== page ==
The Galleon - Portsmouth's Student Newspaper



The All-Singing, All-Dancing Festival Guide

What better way to blow away your university blues than with a spontaneous trip to an abandoned mine in Poland

It may not seem like it (the perpetuation of the British winter, storm Doris, Brexit, etc), but festival season is on the horizon. That means girls in flower crowns, the endless umbrella of Coachella style and, for the boys, probably a brief summer romance with a topknot. But for now we can focus solely on the important things: the lineups and the headliners. And we at The Galleon, the shining beacon of news and culture, have highlighted, compiled and compared the very best music festivals (and the ones not worth bothering with) of the summer, as well as highlighting a few festivals and artists to look out for if you missed out on Glastonbury tickets or couldn’t afford the plane fare for Coachella.

Reading and Leeds

Reading and Leeds have the stigma of appealing to a primarily teenage demographic, but from looking at the lineup, they’re definitely a festival worth considering. Yes there are the usual suspects (Two Door Cinema Club, Muse, Bastille), but beyond that the lineup is varied and eclectic with some great additions from the grime and EDM scenes. And of course, the most glorious gem in their crown is the confirmation of Eminem as the second headliner. That news alone surely makes Reading and Leeds an enticing prospect for your 2017 festival bucket list.


The magnetism of Coachella was best summed up when Beyonce, fresh off of the confirmation of her pregnancy with twins, had to cancel her headline slot before the California festival replaced her with Lady Gaga. Coachella has only been around since 1999, but the psychedelic ’70s time capsule vibe that permeates the festival is hard to resist as is its consistently good lineup, featuring a mixture of established and upcoming artists. Alongside Lady Gaga, the purists will be buoyed by her fellow headliners Radiohead and Kendrick Lamar and on top of that, appearances from Father John Misty, Lorde and The xx will ensure that all musical tastes are fulfilled. As for tips on lesser-known artists, be sure to check out Thundercat, Kaytranada and Swet Shop Boys (the latter features British actor Riz Ahmed from The Night Of and Rogue One on rap vocals).

Isle of Wight

Compared to the previous two festivals on this list, IoW unfortunately does little to stand up to the hype. The most interesting acquisition is obviously Arcade Fire, as anticipation for their next album grows, but after that there’s very little to distance IoW from a stereotypical lineup poster. The likes of George Ezra and The Undertones are sure to be highlights but the majority of the schedule seems a bit predictable and tailored to older audiences.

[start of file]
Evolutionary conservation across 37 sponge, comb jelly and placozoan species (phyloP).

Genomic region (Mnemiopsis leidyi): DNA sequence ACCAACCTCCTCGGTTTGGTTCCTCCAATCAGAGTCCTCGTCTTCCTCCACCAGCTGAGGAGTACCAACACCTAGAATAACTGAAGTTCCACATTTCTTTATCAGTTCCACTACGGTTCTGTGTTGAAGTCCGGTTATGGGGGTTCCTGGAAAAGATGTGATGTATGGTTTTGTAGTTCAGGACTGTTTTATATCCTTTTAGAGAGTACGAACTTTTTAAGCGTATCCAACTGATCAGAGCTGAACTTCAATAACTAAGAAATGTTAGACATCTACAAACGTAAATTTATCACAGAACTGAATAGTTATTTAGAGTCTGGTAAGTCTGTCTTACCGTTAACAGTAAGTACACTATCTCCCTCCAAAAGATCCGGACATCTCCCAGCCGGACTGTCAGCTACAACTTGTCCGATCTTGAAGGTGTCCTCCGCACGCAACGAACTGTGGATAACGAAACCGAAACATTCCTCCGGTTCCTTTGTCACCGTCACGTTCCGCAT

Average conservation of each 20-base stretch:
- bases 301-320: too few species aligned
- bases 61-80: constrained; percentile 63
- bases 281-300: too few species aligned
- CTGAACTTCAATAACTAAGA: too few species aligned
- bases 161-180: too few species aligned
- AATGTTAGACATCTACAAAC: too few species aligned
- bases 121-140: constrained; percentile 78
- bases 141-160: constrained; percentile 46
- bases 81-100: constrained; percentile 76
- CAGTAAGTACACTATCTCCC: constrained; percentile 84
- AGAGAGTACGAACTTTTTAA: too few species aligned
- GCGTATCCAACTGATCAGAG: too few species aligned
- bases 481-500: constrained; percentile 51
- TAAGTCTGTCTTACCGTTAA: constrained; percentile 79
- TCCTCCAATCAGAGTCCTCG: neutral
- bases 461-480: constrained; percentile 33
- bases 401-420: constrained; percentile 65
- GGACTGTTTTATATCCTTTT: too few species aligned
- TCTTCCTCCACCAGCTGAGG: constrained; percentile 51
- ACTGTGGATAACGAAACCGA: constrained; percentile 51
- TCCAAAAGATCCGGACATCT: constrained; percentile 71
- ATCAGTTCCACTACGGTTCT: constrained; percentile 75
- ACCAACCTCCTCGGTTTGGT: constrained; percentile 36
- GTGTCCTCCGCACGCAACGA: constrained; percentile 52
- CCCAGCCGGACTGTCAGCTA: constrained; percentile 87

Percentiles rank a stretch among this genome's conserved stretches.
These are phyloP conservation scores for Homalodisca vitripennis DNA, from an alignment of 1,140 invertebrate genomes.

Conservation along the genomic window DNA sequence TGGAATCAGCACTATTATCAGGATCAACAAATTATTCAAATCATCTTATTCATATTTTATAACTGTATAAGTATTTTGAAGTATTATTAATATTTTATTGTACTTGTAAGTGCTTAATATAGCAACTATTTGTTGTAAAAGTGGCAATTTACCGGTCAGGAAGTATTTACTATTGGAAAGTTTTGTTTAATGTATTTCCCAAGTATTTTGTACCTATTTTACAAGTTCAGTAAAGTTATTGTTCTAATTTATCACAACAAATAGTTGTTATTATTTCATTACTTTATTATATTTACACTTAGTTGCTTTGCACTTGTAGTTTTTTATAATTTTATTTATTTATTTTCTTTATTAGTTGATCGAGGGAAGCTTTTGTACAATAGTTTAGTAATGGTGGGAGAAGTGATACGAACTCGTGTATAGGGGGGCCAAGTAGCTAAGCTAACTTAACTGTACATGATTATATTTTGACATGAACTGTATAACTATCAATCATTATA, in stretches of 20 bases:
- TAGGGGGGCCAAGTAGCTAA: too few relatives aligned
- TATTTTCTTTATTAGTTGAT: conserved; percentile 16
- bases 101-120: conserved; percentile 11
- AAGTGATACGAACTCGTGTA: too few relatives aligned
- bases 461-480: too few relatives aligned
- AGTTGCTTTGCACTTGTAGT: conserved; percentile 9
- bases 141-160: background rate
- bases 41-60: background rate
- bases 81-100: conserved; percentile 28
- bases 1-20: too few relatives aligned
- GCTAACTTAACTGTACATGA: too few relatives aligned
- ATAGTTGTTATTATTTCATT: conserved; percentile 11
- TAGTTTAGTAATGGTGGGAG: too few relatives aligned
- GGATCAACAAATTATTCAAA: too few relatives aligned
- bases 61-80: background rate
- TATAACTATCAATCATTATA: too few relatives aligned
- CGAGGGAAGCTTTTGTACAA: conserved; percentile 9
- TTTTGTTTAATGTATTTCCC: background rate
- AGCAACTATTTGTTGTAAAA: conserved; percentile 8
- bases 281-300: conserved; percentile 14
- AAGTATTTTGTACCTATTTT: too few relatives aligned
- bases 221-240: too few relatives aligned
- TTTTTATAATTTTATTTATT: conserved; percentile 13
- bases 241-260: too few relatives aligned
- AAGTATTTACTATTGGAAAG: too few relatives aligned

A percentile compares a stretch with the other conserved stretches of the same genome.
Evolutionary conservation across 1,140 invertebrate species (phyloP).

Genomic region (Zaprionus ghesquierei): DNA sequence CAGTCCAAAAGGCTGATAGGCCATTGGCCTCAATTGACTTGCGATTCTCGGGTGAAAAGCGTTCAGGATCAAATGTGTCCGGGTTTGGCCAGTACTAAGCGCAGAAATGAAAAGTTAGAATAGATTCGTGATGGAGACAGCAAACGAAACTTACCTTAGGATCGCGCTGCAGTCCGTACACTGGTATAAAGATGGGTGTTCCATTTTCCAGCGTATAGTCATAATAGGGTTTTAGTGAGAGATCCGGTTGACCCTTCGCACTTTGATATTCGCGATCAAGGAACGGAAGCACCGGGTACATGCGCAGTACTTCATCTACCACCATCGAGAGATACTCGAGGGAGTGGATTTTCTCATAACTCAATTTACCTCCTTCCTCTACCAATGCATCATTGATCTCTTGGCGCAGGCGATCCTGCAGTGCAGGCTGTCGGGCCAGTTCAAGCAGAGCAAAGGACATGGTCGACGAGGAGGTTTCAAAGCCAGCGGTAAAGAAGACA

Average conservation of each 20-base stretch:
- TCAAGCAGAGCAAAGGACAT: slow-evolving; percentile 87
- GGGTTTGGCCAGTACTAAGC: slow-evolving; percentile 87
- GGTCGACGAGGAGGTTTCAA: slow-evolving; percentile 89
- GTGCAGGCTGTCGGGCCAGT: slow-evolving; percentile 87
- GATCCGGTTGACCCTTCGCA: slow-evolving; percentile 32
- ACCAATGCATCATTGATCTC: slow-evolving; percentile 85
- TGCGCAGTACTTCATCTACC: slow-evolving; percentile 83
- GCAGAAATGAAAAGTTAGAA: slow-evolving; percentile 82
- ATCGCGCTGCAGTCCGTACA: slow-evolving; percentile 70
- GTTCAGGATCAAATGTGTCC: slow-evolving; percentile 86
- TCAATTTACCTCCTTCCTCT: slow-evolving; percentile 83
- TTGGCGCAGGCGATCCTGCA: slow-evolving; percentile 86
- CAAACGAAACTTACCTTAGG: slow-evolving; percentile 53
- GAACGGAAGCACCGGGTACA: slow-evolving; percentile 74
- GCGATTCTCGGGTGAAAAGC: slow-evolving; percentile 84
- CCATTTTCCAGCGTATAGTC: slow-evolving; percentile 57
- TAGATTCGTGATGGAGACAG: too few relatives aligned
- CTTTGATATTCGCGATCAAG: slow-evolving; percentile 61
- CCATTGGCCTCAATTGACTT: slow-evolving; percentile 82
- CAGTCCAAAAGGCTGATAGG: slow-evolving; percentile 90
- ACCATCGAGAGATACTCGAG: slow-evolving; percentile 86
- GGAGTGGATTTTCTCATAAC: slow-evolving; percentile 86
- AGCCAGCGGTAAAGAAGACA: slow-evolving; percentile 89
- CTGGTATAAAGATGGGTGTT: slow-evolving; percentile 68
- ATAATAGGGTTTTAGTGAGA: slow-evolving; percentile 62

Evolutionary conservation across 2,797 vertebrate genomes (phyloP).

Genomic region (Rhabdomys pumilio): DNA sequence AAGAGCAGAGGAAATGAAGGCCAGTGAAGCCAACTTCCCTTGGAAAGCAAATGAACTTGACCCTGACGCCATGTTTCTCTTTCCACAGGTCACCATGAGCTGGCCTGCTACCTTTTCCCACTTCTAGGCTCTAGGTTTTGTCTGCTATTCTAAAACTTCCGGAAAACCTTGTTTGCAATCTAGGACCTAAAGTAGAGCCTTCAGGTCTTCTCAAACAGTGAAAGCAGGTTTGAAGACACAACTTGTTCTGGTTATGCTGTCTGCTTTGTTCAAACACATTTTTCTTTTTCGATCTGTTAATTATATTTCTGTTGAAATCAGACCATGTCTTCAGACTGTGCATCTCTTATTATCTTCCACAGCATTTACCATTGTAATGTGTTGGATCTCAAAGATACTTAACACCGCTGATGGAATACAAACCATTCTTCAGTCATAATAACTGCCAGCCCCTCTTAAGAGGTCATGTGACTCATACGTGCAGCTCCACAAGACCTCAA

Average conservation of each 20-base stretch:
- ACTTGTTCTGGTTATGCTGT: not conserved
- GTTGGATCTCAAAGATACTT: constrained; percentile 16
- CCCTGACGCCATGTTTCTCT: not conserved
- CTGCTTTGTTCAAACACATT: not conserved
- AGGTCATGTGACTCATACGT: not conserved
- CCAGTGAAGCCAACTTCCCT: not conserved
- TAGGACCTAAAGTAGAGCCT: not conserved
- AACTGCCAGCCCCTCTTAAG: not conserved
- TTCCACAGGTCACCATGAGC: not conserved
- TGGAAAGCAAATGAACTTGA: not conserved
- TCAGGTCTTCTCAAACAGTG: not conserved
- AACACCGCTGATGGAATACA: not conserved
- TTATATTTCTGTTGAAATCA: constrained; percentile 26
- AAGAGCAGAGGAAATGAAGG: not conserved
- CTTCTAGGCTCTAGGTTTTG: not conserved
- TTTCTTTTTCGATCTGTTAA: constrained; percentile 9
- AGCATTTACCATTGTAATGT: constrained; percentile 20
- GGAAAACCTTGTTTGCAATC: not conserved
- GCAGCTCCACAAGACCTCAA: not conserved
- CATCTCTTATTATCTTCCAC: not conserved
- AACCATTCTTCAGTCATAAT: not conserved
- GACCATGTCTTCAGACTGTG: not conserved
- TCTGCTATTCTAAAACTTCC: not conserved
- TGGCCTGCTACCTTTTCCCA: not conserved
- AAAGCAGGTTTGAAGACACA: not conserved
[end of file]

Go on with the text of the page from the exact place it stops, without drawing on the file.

Primavera Sound

Any excuse to take a jaunt off to Barcelona, eh? Primavera’s tantalising lineup may be the most valid excuse going. The list of outstanding musicians is endless: Bon Iver, Frank Ocean, Solange, Run The Jewels, Miguel, Mac DeMarco. And if you feel homesick, there’s no need to be upset- The xx, Mercury Prize winner Skepta and the soulful Sampha provide the strongest representation from the UK. Primavera’s lineup is certainly proving to be one of the most diverse of the year, boasting prominent musicians from a seemingly endless list of styles and genres. And if you’re looking for something a little unorthodox during your time at Primavera, make sure you check out Brazilian musician Seu Jorge. Jorge is perhaps best known in western culture for his role in Wes Anderson’s The Life Aquatic with Steve Zissou where he performed a number of David Bowie tracks throughout the film. For his set at Primavera, Jorge is set to perform a number of these covers in tribute to the late Bowie.

Tauron Nowa Muzyka

If you’re looking for a festival where you won’t run into a barrage of annoying festival stereotypes, this secluded Polish festival might be the one for you. Tauron Nowa Muzyka Festival is set between two abandoned mine shafts that operated in the 1800s and a lot of the appeal is in how much the festival organisers utilise the abandoned facilities. Performances in warehouses, production halls and even an old pressure tower on the premises are sure to make this festival experience a truly unique one. Past performers have included Years & Years, Kelis, Chet Faker and Kamasi Washington and Tyler, The Creator so you’re guaranteed to be treated to a wide-reaching, well-known group of artists and possibly some great underground ones too.

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